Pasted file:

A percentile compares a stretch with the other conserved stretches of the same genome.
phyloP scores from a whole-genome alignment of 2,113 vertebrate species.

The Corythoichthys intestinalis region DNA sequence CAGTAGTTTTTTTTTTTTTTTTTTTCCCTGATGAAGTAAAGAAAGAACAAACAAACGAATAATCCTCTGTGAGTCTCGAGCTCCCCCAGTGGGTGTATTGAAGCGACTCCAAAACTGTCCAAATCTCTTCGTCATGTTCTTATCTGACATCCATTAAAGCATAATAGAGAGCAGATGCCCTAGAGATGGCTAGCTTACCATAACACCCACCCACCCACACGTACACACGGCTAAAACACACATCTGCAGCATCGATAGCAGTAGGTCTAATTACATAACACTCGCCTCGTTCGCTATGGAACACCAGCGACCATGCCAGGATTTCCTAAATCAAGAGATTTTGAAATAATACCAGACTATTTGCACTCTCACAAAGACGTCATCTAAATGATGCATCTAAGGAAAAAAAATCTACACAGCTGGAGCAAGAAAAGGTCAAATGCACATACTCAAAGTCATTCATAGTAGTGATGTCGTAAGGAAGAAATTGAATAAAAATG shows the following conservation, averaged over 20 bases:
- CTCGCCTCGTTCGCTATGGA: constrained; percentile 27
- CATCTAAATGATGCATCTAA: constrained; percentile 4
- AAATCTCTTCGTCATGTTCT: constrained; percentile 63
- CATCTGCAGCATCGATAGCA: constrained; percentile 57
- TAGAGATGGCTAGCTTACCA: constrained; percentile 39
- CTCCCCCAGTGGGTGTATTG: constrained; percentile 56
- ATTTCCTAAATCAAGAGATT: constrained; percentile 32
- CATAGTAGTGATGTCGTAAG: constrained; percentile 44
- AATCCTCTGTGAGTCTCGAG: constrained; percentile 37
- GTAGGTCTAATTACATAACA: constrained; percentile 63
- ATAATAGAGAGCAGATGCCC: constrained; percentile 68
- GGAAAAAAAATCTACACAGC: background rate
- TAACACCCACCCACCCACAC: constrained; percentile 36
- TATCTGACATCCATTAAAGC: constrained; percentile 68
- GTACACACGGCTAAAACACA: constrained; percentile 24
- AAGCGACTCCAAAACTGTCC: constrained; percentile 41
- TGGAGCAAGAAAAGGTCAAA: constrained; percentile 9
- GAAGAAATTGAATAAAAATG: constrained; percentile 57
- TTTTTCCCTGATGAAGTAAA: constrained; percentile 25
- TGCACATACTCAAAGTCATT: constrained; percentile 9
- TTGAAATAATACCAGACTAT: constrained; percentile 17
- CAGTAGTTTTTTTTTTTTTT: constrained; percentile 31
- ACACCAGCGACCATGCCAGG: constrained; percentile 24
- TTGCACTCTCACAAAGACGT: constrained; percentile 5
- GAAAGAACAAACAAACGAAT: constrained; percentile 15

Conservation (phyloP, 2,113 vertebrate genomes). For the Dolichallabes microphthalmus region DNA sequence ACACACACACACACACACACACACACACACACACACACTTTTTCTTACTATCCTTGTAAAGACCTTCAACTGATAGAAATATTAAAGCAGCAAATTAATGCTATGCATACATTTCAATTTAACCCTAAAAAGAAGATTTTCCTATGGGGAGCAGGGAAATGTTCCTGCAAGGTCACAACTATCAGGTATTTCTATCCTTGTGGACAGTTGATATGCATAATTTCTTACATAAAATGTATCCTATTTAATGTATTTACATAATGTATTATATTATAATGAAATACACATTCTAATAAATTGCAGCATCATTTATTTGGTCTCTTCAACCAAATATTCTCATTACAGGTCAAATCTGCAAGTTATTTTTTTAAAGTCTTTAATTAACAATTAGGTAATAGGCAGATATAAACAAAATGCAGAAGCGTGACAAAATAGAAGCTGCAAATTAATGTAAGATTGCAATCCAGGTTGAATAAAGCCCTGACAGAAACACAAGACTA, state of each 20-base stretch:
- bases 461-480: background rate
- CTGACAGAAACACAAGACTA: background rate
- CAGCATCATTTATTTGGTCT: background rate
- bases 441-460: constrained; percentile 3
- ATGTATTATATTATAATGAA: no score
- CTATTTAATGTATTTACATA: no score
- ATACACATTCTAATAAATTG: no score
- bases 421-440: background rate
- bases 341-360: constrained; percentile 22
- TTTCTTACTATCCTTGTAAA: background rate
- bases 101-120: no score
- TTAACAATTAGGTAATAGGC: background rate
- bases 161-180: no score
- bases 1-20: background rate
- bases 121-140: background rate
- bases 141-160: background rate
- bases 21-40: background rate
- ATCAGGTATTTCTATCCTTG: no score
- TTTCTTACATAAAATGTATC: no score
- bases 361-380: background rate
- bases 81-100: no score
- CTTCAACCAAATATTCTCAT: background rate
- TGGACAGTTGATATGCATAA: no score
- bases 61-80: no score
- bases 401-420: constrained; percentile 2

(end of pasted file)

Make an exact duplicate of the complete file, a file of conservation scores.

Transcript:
A percentile compares a stretch with the other conserved stretches of the same genome.
phyloP scores from a whole-genome alignment of 2,113 vertebrate species.

The Corythoichthys intestinalis region DNA sequence CAGTAGTTTTTTTTTTTTTTTTTTTCCCTGATGAAGTAAAGAAAGAACAAACAAACGAATAATCCTCTGTGAGTCTCGAGCTCCCCCAGTGGGTGTATTGAAGCGACTCCAAAACTGTCCAAATCTCTTCGTCATGTTCTTATCTGACATCCATTAAAGCATAATAGAGAGCAGATGCCCTAGAGATGGCTAGCTTACCATAACACCCACCCACCCACACGTACACACGGCTAAAACACACATCTGCAGCATCGATAGCAGTAGGTCTAATTACATAACACTCGCCTCGTTCGCTATGGAACACCAGCGACCATGCCAGGATTTCCTAAATCAAGAGATTTTGAAATAATACCAGACTATTTGCACTCTCACAAAGACGTCATCTAAATGATGCATCTAAGGAAAAAAAATCTACACAGCTGGAGCAAGAAAAGGTCAAATGCACATACTCAAAGTCATTCATAGTAGTGATGTCGTAAGGAAGAAATTGAATAAAAATG shows the following conservation, averaged over 20 bases:
- CTCGCCTCGTTCGCTATGGA: constrained; percentile 27
- CATCTAAATGATGCATCTAA: constrained; percentile 4
- AAATCTCTTCGTCATGTTCT: constrained; percentile 63
- CATCTGCAGCATCGATAGCA: constrained; percentile 57
- TAGAGATGGCTAGCTTACCA: constrained; percentile 39
- CTCCCCCAGTGGGTGTATTG: constrained; percentile 56
- ATTTCCTAAATCAAGAGATT: constrained; percentile 32
- CATAGTAGTGATGTCGTAAG: constrained; percentile 44
- AATCCTCTGTGAGTCTCGAG: constrained; percentile 37
- GTAGGTCTAATTACATAACA: constrained; percentile 63
- ATAATAGAGAGCAGATGCCC: constrained; percentile 68
- GGAAAAAAAATCTACACAGC: background rate
- TAACACCCACCCACCCACAC: constrained; percentile 36
- TATCTGACATCCATTAAAGC: constrained; percentile 68
- GTACACACGGCTAAAACACA: constrained; percentile 24
- AAGCGACTCCAAAACTGTCC: constrained; percentile 41
- TGGAGCAAGAAAAGGTCAAA: constrained; percentile 9
- GAAGAAATTGAATAAAAATG: constrained; percentile 57
- TTTTTCCCTGATGAAGTAAA: constrained; percentile 25
- TGCACATACTCAAAGTCATT: constrained; percentile 9
- TTGAAATAATACCAGACTAT: constrained; percentile 17
- CAGTAGTTTTTTTTTTTTTT: constrained; percentile 31
- ACACCAGCGACCATGCCAGG: constrained; percentile 24
- TTGCACTCTCACAAAGACGT: constrained; percentile 5
- GAAAGAACAAACAAACGAAT: constrained; percentile 15

Conservation (phyloP, 2,113 vertebrate genomes). For the Dolichallabes microphthalmus region DNA sequence ACACACACACACACACACACACACACACACACACACACTTTTTCTTACTATCCTTGTAAAGACCTTCAACTGATAGAAATATTAAAGCAGCAAATTAATGCTATGCATACATTTCAATTTAACCCTAAAAAGAAGATTTTCCTATGGGGAGCAGGGAAATGTTCCTGCAAGGTCACAACTATCAGGTATTTCTATCCTTGTGGACAGTTGATATGCATAATTTCTTACATAAAATGTATCCTATTTAATGTATTTACATAATGTATTATATTATAATGAAATACACATTCTAATAAATTGCAGCATCATTTATTTGGTCTCTTCAACCAAATATTCTCATTACAGGTCAAATCTGCAAGTTATTTTTTTAAAGTCTTTAATTAACAATTAGGTAATAGGCAGATATAAACAAAATGCAGAAGCGTGACAAAATAGAAGCTGCAAATTAATGTAAGATTGCAATCCAGGTTGAATAAAGCCCTGACAGAAACACAAGACTA, state of each 20-base stretch:
- bases 461-480: background rate
- CTGACAGAAACACAAGACTA: background rate
- CAGCATCATTTATTTGGTCT: background rate
- bases 441-460: constrained; percentile 3
- ATGTATTATATTATAATGAA: no score
- CTATTTAATGTATTTACATA: no score
- ATACACATTCTAATAAATTG: no score
- bases 421-440: background rate
- bases 341-360: constrained; percentile 22
- TTTCTTACTATCCTTGTAAA: background rate
- bases 101-120: no score
- TTAACAATTAGGTAATAGGC: background rate
- bases 161-180: no score
- bases 1-20: background rate
- bases 121-140: background rate
- bases 141-160: background rate
- bases 21-40: background rate
- ATCAGGTATTTCTATCCTTG: no score
- TTTCTTACATAAAATGTATC: no score
- bases 361-380: background rate
- bases 81-100: no score
- CTTCAACCAAATATTCTCAT: background rate
- TGGACAGTTGATATGCATAA: no score
- bases 61-80: no score
- bases 401-420: constrained; percentile 2